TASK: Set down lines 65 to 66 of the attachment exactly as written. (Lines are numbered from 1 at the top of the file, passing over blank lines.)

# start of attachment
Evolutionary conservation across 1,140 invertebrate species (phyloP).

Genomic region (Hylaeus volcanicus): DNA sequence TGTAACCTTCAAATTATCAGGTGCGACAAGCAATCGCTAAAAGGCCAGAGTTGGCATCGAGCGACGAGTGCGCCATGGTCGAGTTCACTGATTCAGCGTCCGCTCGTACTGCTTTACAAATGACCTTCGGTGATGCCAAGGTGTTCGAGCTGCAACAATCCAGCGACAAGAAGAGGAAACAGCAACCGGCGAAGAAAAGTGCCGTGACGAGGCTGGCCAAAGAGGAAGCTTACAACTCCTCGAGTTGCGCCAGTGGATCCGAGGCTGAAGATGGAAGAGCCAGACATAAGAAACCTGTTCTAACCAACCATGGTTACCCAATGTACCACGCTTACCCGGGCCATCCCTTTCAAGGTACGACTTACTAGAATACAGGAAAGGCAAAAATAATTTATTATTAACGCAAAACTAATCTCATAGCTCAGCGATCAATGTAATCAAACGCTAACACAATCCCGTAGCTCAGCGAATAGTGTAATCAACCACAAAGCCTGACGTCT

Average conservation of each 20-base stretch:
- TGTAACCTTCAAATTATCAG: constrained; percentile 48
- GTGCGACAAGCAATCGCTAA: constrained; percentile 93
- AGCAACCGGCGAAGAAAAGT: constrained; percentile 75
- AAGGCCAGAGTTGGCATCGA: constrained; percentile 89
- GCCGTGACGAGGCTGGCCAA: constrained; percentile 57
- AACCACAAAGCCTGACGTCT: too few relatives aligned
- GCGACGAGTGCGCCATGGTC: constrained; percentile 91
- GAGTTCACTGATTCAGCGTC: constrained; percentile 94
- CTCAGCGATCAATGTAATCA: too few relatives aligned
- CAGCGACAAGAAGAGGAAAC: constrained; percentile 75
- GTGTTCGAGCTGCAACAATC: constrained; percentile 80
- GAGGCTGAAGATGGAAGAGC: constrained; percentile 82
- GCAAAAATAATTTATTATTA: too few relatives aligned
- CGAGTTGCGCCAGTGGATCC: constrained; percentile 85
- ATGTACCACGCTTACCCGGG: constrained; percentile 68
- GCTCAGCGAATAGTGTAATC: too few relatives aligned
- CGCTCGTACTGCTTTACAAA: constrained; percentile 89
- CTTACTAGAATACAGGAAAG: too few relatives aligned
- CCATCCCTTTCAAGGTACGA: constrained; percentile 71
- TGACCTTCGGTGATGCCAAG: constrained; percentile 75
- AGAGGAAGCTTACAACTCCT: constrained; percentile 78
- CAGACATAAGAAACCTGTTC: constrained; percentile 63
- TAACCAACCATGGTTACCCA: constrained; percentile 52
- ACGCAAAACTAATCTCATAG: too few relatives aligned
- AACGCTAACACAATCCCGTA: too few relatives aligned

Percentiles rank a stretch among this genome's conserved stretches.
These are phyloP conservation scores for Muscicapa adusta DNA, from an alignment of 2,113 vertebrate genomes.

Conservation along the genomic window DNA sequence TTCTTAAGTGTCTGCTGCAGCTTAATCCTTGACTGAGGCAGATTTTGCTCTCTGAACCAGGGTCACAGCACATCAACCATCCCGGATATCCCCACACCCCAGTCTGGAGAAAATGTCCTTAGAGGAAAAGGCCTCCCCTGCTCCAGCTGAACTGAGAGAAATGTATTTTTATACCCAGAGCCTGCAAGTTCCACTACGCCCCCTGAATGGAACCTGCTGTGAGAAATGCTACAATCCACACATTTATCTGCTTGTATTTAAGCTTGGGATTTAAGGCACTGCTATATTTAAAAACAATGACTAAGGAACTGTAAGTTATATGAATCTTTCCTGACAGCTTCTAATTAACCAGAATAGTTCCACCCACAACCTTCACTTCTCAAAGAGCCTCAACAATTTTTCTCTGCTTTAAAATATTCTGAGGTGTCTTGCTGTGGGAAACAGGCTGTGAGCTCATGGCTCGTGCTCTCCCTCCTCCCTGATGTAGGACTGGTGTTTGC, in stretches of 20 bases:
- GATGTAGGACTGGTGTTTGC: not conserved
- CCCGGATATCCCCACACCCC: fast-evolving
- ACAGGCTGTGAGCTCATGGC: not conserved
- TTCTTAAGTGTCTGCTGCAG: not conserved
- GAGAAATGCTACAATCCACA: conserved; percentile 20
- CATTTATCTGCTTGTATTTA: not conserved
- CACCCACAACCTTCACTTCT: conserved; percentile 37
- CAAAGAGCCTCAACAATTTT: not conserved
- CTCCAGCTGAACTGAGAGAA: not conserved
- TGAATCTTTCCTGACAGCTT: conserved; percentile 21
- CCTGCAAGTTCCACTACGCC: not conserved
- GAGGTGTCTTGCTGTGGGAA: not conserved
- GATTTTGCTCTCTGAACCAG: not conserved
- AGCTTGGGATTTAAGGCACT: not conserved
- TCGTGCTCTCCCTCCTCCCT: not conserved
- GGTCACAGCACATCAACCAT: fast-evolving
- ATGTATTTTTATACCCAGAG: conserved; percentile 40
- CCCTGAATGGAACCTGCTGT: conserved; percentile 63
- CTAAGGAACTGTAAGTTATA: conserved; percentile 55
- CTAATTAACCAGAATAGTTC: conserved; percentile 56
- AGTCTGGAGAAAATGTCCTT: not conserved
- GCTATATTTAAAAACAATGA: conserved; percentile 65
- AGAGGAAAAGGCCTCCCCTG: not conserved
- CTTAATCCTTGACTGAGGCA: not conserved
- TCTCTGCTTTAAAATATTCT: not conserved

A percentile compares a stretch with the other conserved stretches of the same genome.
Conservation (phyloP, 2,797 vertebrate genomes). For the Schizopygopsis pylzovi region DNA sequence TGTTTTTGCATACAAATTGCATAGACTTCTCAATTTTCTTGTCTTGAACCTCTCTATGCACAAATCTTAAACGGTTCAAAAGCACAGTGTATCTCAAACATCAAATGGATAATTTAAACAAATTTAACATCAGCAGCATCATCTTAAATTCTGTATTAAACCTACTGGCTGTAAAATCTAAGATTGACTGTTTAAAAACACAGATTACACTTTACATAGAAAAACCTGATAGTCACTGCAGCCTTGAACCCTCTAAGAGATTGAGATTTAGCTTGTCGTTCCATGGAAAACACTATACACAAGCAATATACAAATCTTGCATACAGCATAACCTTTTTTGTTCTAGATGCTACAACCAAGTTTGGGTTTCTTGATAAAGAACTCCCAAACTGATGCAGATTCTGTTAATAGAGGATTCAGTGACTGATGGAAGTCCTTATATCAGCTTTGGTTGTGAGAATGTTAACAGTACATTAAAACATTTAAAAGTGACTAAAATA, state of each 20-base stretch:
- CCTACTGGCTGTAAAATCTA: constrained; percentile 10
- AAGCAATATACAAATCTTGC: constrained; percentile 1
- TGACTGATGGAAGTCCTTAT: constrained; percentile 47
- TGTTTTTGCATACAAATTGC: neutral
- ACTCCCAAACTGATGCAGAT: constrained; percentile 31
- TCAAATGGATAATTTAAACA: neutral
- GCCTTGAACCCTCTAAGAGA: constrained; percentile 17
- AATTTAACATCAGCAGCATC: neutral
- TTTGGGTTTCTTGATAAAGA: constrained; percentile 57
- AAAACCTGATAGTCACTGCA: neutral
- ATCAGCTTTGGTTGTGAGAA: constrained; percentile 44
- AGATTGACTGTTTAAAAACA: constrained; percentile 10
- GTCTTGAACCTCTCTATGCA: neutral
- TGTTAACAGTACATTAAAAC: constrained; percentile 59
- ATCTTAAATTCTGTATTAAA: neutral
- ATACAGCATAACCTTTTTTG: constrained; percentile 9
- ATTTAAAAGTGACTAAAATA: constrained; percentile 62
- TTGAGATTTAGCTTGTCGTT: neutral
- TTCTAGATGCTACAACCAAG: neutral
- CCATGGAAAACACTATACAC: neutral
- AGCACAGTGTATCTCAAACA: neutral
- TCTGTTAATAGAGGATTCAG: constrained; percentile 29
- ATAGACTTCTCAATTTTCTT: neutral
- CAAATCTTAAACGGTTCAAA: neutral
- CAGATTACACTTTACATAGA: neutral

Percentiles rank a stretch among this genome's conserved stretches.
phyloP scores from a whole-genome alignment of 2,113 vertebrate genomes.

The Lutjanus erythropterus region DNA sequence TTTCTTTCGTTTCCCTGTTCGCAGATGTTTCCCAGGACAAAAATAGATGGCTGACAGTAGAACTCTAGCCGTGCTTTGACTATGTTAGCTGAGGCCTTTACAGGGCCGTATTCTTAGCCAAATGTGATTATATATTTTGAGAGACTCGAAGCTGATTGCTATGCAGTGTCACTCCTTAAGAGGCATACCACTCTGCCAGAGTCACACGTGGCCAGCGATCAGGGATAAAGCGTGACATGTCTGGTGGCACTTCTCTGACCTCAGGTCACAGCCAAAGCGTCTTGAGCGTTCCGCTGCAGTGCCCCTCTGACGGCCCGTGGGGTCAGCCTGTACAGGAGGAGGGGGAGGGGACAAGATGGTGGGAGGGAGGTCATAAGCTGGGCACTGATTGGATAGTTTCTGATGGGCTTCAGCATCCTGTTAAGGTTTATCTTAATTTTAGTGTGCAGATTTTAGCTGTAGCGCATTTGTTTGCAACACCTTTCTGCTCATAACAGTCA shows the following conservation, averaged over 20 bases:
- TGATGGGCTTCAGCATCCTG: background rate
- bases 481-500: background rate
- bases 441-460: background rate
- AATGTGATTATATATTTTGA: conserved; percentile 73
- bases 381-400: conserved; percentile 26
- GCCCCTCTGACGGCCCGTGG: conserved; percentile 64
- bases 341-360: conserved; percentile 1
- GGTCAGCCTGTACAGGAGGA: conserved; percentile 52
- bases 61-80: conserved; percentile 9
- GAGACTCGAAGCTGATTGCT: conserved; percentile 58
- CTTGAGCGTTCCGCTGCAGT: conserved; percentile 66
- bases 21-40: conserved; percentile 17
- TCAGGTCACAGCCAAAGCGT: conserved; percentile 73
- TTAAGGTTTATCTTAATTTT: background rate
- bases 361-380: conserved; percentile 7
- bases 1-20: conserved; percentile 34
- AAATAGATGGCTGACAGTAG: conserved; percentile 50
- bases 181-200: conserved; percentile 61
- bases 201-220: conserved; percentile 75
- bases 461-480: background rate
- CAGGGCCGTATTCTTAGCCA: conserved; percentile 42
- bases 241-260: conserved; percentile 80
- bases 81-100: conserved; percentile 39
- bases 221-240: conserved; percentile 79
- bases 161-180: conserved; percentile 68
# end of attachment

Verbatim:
- GCCTTGAACCCTCTAAGAGA: constrained; percentile 17
- AATTTAACATCAGCAGCATC: neutral